Sunday, 18 January 2009


January 15th

I have a later start today in Kigali, but still get the same bus in. I wander up to the Sierra (Indian) supermarket and have a browse to see what things they’ve got there. There’s a super collection of spices, both in bulk and in small sachets, but everything’s a lot more expensive than in Gitarama. (Italian pasta shells are 1500 in Kigali; Turkish pasta shells 900 in Gitarama – and taste just as good).

I meet first Ruairi, and then (after I’ve gone into Blues Café for a coffee to wait for our meeting to start) I find Heloise and Chris from Nyagatare. We drink coffee and generally chill for the best part of an hour. I discover that Heloise and Tom have both been to Rwanda before, doing anti-HIV work when they were students. I’m quite surprised at how well travelled so many of these young volunteers are, and how many of them have done more than one stint of volunteering with another organisation before signing up with VSO.

Today and tomorrow we have a conference for all the volunteers working in education, whether they are District Officers like me, Teacher Trainers like Soraya, HIV trainers like Heloise or others like Hayley with her YWCA brief. Just about everybody is there, so there’s a lot of meeting and greeting.

I start getting a lot of grief from VSO because my resident visa expires tomorrow, and apparently the police clearance I need before it can be renewed takes some days to come through. I could be in line for a fine. On the other hand, the dates in our visas seem wonderfully random; mine is dated neither to the day I arrived in Rwanda, nor the day I started work in Gitarama, and in any case I didn’t actually receive it till well into April. Nobody else has a visa so close to its expiry date as me: Épi’s ends in February; Soraya’s in May; Tiga’s some time in between those extremes. I may have to miss part of the meeting tomorrow to go to the Parquet in Kacyiru to collect and fill in the police clearance form. I hate all this bureaucracy; it’s very easy for Rwanda to play games with us because we don’t speak the language or properly understand the system, and I wish the VSO office staff would do the things for us. I know that in Tom’s FHI outfit, for example, there’s one person who spends virtually all her time making sure everyone’s documentation is up to scratch.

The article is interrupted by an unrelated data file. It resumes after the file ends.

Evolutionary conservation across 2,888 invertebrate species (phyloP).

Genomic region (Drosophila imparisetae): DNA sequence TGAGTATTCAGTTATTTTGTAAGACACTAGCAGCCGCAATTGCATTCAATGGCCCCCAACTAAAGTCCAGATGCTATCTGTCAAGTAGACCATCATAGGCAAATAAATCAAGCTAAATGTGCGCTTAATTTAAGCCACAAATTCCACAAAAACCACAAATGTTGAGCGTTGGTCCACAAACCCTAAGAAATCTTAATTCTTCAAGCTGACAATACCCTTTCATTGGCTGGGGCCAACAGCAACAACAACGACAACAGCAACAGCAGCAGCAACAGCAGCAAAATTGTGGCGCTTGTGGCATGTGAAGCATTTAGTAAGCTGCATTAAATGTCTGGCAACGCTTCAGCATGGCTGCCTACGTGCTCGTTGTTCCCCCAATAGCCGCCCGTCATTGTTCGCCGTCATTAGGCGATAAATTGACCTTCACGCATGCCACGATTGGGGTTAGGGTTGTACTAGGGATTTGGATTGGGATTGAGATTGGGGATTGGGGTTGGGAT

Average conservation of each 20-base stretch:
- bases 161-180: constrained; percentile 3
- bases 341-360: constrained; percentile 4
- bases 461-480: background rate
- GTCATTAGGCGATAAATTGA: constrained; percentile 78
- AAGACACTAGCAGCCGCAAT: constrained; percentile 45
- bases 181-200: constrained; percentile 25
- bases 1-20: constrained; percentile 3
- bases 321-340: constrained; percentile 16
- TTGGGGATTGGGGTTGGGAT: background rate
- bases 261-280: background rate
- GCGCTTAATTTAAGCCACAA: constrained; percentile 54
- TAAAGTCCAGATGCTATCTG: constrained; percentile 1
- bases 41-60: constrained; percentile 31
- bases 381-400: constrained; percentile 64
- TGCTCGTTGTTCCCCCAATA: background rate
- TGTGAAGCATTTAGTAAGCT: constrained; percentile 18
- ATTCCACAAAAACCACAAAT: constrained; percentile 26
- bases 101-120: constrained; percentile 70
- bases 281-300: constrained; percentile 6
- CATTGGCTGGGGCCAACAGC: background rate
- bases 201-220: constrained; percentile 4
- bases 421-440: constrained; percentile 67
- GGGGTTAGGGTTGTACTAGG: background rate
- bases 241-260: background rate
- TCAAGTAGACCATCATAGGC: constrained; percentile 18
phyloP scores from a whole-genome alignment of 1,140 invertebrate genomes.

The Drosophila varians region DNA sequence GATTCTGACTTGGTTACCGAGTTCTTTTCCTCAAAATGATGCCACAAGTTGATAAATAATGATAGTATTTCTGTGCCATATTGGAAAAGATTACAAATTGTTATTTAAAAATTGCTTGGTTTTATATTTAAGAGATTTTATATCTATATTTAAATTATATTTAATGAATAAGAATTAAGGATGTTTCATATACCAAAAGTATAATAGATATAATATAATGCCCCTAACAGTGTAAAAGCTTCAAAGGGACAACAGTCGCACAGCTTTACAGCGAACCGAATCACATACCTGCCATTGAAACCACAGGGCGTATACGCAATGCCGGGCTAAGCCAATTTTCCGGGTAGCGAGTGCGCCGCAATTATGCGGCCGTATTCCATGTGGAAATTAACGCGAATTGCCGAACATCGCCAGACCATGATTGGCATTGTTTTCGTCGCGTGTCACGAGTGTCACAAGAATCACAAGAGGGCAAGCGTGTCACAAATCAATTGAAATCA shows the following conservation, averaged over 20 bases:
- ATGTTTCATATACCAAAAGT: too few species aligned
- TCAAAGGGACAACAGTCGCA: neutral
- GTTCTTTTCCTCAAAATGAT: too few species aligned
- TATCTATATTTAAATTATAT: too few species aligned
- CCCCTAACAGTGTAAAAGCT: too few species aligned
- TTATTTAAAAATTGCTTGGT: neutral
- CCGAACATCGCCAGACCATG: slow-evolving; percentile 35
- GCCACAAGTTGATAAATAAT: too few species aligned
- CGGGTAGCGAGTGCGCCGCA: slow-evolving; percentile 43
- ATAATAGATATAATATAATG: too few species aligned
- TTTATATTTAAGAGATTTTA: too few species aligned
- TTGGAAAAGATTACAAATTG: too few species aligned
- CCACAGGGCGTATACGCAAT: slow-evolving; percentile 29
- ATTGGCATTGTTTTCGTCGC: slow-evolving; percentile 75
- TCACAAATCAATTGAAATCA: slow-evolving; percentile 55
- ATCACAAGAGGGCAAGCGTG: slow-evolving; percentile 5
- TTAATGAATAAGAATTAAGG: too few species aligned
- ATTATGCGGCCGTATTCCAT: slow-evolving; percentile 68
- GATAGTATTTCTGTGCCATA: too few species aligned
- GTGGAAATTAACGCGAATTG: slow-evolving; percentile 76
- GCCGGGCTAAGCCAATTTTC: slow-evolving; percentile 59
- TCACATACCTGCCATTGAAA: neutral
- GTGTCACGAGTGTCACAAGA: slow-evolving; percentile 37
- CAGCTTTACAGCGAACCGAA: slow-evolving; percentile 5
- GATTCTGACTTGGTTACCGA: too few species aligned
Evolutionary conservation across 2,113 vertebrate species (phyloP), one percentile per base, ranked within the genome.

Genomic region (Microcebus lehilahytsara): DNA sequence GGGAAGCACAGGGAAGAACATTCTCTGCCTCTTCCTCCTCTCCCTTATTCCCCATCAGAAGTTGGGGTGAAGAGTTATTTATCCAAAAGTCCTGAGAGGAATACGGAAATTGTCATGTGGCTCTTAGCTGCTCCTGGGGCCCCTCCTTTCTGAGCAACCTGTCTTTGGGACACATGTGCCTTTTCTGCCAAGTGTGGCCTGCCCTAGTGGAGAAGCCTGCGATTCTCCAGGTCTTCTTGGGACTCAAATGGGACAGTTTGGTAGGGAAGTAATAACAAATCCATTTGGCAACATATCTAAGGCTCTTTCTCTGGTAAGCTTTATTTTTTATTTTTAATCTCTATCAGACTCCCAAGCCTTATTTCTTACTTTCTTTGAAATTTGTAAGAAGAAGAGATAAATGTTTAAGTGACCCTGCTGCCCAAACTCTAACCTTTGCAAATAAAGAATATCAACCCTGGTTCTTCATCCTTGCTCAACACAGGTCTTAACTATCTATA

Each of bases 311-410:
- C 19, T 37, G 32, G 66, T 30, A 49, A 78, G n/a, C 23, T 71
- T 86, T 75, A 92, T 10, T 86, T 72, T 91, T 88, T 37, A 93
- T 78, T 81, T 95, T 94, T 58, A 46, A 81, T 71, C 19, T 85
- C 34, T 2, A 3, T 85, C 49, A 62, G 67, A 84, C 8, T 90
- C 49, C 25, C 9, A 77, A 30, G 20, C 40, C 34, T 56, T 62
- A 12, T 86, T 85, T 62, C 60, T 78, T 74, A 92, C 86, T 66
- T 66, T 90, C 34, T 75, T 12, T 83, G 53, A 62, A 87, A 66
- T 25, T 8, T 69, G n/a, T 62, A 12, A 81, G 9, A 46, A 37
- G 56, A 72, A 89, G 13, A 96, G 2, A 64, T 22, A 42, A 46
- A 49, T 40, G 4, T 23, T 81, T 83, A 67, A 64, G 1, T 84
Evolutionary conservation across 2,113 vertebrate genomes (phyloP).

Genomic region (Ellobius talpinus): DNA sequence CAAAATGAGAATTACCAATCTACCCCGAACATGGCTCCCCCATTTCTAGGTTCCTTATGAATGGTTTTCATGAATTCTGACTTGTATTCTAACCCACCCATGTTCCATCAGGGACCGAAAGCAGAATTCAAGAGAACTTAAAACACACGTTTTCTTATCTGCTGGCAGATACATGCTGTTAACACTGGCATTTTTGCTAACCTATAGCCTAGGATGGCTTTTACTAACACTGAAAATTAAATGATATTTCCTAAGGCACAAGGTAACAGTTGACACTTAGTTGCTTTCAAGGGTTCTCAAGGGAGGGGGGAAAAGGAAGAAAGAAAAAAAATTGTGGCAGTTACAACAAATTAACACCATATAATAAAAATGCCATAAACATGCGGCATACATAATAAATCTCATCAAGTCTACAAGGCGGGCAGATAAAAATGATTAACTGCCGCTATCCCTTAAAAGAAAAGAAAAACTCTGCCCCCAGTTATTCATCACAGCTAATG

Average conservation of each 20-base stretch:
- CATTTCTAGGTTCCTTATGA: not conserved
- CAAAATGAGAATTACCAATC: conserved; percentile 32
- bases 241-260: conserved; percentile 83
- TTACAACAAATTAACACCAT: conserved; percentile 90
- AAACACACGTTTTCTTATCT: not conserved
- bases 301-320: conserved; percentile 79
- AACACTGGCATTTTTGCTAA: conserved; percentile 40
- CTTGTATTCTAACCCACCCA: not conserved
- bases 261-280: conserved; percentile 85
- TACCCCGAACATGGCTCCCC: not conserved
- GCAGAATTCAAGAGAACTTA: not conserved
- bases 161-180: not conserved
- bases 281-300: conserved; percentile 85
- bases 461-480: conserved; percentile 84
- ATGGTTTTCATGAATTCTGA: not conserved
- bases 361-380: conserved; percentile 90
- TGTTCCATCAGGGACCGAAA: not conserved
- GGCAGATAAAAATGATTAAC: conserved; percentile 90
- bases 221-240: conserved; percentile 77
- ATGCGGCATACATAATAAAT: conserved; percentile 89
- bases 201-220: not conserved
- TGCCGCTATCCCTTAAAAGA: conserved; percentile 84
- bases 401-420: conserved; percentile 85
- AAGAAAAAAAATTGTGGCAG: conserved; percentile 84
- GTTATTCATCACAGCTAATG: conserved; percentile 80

At lunchtime we meet a group of Americans who are coming to work as teachers in Rwandan schools for a year. They seem to be spread across the country, and I wonder if I will have any in Muhanga. I wonder, too, if there has been any co-ordination with the District (i.e. whether Claude knows if they’re coming), and it will be fun if I roll up to inspect a school and end up watching the lesson taken by an American!